As 2011 comes to a close, the world is looking ahead to 2012 with a mixture of hope and trepidation.
Despite the Mayan prophecy, "the world won't end in 2012, but at times it will feel as if it is about to," writes Daniel Franklin, editor of The Economists' The World in 2012.
As with most observers, Franklin's big concern is the state of the global economy, particularly policymakers' response.
"It could feel very, very scary at times if the politicians don't get out in front of [Europe's crisis]," he says. "So far, they're running behind."
Efforts to combat Europe's debt crisis and deal with America's long-term fiscal challenges will be complicated by local politics in 2012, Franklin says.
In addition to the U.S., China, Russia and France will also be selecting new Presidents in 2012, albeit in very different ways. "Global leaders are going to be preoccupied with what's happening at home," he says, raising the risk of a policy error. "They could miscalculate - that's the danger."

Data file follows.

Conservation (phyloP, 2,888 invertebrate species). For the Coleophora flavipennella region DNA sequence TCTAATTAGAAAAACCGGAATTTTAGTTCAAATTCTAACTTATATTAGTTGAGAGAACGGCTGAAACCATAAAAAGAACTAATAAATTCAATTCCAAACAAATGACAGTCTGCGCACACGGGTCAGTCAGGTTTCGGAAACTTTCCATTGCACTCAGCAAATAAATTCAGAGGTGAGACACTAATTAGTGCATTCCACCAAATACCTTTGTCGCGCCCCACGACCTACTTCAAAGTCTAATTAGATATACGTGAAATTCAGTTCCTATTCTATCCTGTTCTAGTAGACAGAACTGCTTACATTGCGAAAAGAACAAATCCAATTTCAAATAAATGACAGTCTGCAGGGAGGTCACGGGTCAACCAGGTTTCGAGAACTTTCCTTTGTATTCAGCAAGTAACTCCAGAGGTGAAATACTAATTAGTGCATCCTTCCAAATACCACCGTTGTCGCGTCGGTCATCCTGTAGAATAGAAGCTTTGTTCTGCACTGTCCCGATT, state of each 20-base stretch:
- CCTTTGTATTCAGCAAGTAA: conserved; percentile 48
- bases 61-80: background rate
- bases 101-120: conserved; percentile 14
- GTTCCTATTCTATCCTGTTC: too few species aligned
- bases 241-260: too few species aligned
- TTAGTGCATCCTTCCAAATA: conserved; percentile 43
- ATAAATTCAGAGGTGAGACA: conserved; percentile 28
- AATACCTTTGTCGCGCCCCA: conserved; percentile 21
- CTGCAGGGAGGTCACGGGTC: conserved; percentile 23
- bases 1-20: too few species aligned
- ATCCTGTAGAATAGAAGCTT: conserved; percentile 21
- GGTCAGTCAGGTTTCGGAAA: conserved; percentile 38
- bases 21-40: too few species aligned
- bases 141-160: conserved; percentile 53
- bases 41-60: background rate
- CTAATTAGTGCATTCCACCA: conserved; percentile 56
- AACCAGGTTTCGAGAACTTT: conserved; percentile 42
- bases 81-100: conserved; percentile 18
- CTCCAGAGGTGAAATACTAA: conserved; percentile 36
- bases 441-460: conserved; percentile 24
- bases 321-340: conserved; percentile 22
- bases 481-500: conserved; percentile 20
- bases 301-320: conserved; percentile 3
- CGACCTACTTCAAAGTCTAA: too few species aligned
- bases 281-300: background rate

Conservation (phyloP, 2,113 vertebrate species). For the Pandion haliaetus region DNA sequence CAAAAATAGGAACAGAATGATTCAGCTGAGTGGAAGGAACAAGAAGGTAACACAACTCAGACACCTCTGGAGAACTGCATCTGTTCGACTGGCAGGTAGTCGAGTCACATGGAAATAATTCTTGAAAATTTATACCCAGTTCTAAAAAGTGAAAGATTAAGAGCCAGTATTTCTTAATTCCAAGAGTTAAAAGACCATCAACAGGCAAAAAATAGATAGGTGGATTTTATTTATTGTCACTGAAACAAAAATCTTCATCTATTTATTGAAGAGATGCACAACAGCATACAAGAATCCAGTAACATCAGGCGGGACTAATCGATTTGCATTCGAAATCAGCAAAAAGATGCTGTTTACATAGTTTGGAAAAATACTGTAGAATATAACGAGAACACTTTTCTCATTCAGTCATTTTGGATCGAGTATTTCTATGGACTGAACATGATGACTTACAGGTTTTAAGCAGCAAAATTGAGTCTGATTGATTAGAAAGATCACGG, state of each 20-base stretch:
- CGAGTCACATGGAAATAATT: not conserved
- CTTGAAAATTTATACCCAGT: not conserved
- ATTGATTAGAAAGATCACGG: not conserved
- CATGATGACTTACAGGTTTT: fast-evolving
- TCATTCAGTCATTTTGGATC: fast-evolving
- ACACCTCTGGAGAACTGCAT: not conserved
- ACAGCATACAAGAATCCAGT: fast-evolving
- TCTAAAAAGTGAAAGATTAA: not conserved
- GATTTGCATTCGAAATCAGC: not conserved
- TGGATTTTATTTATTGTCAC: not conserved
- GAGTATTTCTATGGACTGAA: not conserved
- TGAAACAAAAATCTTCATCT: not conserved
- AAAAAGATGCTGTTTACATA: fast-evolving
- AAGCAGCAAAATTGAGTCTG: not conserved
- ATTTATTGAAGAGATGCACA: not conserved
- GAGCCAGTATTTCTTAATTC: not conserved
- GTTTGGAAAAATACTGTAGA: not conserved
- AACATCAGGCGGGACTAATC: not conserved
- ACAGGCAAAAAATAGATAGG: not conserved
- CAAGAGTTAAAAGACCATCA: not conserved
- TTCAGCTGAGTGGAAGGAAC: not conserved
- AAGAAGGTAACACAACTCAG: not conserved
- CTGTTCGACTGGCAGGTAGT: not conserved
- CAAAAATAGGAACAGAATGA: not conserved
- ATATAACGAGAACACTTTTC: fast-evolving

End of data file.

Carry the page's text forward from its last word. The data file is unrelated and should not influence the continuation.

In addition to those global powers -- 4 of 5 permanent members of the U.N. Security Council -- elections will also be held next year in Mexico and Venezuela, which could have major ramifications for global energy markets. Furthermore, The Economist expects the 'Arab Spring' will spread to Sub-Saharan Africa, where 10 countries are led by people in power for at least two decades.
There will be "pressure from the street for change" in places like Zimbabwe and Uganda, Franklin predicts. "The technology for organizing is there [and] people have been following very closely what's been happening in North Africa."
Furthermore, given the "economic stresses, he expects continued "social upheaval" in Western democracies, with Spain being particularly vulnerable because of sky-high youth unemployment.
Of course, no one knows for sure what will happen in 2012 -- or any other year. But given the state of the world and the political calendar, more upheaval and stress is almost a certainty.